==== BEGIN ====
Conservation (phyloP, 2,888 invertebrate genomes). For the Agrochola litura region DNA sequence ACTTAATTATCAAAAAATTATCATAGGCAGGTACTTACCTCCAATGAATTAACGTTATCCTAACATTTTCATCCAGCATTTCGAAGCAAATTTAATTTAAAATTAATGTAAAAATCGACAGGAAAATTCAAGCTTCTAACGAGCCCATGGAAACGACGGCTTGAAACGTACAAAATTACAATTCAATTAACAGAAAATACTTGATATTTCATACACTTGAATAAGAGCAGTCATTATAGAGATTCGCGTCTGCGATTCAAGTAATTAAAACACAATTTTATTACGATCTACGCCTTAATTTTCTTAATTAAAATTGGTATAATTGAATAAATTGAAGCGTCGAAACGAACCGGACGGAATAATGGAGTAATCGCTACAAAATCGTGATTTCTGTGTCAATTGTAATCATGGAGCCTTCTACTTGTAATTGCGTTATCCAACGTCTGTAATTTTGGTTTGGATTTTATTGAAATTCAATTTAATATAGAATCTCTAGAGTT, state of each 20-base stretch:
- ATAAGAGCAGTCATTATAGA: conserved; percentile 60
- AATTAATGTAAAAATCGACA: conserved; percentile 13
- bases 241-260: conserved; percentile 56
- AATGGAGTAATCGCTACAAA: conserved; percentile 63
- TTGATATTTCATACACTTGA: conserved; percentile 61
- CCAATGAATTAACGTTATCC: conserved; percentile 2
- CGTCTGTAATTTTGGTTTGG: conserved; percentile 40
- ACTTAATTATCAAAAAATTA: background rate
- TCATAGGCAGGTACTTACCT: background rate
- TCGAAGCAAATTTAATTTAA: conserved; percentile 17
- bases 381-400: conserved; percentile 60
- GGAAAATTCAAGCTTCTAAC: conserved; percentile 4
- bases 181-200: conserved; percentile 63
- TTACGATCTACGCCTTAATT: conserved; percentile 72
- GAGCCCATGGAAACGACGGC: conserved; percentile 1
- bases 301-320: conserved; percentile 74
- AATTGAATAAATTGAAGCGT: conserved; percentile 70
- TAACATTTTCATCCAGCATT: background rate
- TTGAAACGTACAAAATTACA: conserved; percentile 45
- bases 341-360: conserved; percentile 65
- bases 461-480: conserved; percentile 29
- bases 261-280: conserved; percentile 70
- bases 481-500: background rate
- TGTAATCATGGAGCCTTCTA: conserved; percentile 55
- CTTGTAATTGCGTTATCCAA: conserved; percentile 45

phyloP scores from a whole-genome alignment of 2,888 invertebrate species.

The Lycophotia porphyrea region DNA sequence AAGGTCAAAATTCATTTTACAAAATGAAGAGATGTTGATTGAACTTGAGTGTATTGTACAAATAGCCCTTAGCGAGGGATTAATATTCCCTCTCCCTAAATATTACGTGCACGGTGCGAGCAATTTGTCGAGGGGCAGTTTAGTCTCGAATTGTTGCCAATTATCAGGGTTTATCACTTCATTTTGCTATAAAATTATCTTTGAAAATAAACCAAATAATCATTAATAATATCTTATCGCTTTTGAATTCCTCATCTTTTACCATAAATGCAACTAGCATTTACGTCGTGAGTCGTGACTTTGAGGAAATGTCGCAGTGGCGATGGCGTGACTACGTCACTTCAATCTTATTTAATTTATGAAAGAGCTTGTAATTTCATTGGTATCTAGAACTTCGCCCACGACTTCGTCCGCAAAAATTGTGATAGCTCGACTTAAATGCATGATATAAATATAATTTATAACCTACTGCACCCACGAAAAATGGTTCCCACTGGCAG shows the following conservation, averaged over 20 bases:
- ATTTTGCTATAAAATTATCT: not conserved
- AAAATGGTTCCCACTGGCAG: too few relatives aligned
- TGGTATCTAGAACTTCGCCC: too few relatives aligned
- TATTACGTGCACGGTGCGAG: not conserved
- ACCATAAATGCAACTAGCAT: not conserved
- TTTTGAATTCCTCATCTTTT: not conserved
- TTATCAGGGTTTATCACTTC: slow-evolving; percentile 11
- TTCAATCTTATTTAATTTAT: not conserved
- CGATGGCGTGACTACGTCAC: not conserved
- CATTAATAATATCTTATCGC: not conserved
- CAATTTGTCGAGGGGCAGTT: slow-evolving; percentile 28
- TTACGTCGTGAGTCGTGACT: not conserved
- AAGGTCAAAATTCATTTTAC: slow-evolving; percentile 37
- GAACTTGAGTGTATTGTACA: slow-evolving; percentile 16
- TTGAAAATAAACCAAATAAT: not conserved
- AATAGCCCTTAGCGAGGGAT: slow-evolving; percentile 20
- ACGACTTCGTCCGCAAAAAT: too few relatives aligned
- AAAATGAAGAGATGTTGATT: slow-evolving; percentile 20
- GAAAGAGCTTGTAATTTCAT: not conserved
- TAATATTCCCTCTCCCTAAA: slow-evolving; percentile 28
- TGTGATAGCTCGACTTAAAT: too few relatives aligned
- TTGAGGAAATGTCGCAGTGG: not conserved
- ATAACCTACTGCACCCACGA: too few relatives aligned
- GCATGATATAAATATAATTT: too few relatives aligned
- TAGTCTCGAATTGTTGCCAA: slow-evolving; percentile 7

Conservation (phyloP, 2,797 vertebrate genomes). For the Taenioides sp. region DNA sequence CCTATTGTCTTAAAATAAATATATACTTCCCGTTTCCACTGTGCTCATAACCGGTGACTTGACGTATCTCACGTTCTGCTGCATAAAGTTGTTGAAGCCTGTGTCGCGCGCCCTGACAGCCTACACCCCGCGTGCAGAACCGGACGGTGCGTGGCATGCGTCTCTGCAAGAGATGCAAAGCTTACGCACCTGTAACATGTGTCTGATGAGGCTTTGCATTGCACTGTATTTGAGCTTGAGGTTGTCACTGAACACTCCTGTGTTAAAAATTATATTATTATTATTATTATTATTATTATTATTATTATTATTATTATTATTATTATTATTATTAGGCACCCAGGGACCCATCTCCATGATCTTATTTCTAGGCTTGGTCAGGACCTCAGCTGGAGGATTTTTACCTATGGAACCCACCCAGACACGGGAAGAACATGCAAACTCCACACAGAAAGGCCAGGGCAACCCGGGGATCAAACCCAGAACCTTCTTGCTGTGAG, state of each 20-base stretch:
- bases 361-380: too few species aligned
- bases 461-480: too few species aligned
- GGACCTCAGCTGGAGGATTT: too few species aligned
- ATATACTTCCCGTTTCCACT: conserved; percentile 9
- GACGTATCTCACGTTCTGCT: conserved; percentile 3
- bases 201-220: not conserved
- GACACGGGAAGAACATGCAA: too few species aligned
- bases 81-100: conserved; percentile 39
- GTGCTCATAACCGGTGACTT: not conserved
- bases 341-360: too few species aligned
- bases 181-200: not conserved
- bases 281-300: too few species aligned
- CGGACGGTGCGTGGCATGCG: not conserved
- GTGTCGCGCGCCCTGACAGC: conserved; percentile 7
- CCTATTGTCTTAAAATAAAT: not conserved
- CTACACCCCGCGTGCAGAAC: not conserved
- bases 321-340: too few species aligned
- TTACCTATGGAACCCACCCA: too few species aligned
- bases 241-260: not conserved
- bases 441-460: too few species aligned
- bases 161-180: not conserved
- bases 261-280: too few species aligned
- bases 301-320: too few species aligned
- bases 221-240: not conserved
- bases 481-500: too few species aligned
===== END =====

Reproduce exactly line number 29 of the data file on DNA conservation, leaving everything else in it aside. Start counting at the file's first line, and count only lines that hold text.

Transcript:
- ATTTTGCTATAAAATTATCT: not conserved